Morskie Oko is a beautiful polish restaurant, serving up traditional polish dishes and they even had a polish band playing live music. It held a really warm, inviting atmosphere and was very well priced. I’d love to visit during the Christmas season because I expect the Christmas decor to look really fitting against the backdrop of open fireplaces and timber furniture.

My favourite place for breakfast had to be Milkbar Tomasza. Before we entered, we were all taking a look at the menu outside when a friendly face popped up and said “good Irish breakfast inside!”. I later found out he was the owner of the establishment and he wasn’t lying. The breakfast was amazing and we definitely fancied a savoury not sweet breakfast. This place hit the spot with full Irish fry ups, pancakes and delicious coffee. 

I opted for scrambled egg and I also got a savoury pancake to share. I anticipated it would be some sort of hash brown type side we could all share but instead we all got a taste as it was an entire dish! A delicious savoury pancake with spinach and garlic dressing topped with Gouda cheese.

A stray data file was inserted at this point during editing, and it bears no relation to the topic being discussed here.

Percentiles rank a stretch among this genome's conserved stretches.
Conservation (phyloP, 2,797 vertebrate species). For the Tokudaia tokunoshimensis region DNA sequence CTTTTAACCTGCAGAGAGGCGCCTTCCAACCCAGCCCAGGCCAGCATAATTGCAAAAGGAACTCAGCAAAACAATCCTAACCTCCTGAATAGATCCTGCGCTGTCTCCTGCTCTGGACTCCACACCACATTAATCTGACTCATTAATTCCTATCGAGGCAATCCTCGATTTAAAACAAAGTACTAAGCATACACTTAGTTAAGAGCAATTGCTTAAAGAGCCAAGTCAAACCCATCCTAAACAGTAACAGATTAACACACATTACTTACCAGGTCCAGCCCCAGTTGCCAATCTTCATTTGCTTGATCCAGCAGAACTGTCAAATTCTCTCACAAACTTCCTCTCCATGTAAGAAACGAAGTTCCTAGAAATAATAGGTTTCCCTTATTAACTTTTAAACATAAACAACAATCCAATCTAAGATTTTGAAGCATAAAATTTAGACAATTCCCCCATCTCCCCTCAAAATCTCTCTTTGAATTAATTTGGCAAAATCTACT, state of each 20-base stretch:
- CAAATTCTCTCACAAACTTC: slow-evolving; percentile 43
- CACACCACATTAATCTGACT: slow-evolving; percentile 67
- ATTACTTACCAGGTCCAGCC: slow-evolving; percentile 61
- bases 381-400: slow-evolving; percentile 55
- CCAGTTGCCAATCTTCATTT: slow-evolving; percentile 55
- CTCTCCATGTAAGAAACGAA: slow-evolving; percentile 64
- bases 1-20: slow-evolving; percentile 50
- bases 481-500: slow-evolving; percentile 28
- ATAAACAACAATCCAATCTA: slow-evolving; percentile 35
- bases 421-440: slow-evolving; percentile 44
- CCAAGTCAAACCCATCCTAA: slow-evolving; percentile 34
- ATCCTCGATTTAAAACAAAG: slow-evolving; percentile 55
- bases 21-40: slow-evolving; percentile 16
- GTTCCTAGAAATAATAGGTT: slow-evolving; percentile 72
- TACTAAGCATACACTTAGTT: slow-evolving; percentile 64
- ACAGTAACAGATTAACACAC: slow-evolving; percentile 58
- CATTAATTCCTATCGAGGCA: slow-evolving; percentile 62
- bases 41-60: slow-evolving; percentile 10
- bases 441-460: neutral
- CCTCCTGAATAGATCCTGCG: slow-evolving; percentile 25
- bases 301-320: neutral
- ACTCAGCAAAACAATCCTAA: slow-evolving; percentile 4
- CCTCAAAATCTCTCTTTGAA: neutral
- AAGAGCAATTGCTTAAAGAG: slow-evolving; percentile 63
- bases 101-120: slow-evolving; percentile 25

This place gets very busy and from the looks of the queues to get in we were very lucky to seat all 5 of us. The portion sizes were generous, the food tasted delicious and the price point was brilliant. The staff were all very friendly too. 

The history of a milk bar or bar mleczny is a polish cafe that would serve cheap meals to poor citizens. They became popular after WWI, with many opening after WWII until most milk bar’s closed after going bankrupt.

Auschwitz - Birkenau 
The tour to Auschwitz is a necessity as part of your visit to Kraków. My experience was harrowing, moving and simply devastating. I’d heard a few people tell me they were reluctant to visit as they’d find it too upsetting, but I’m thankful this was part of our trip and that we paid our respects to the 1.1 million people murdered there during WWII. 

Whilst entry is free, we booked a tour which cost around £32.00 and I’d personally recommend paying, it was much more organised. You’re picked up and once everyone is loaded on, it’s around 80 minutes to travel there. You’ll visit Auschwitz 1 and spend a couple of hours there, before going back to the bus and travelling the 3km to Birkenau.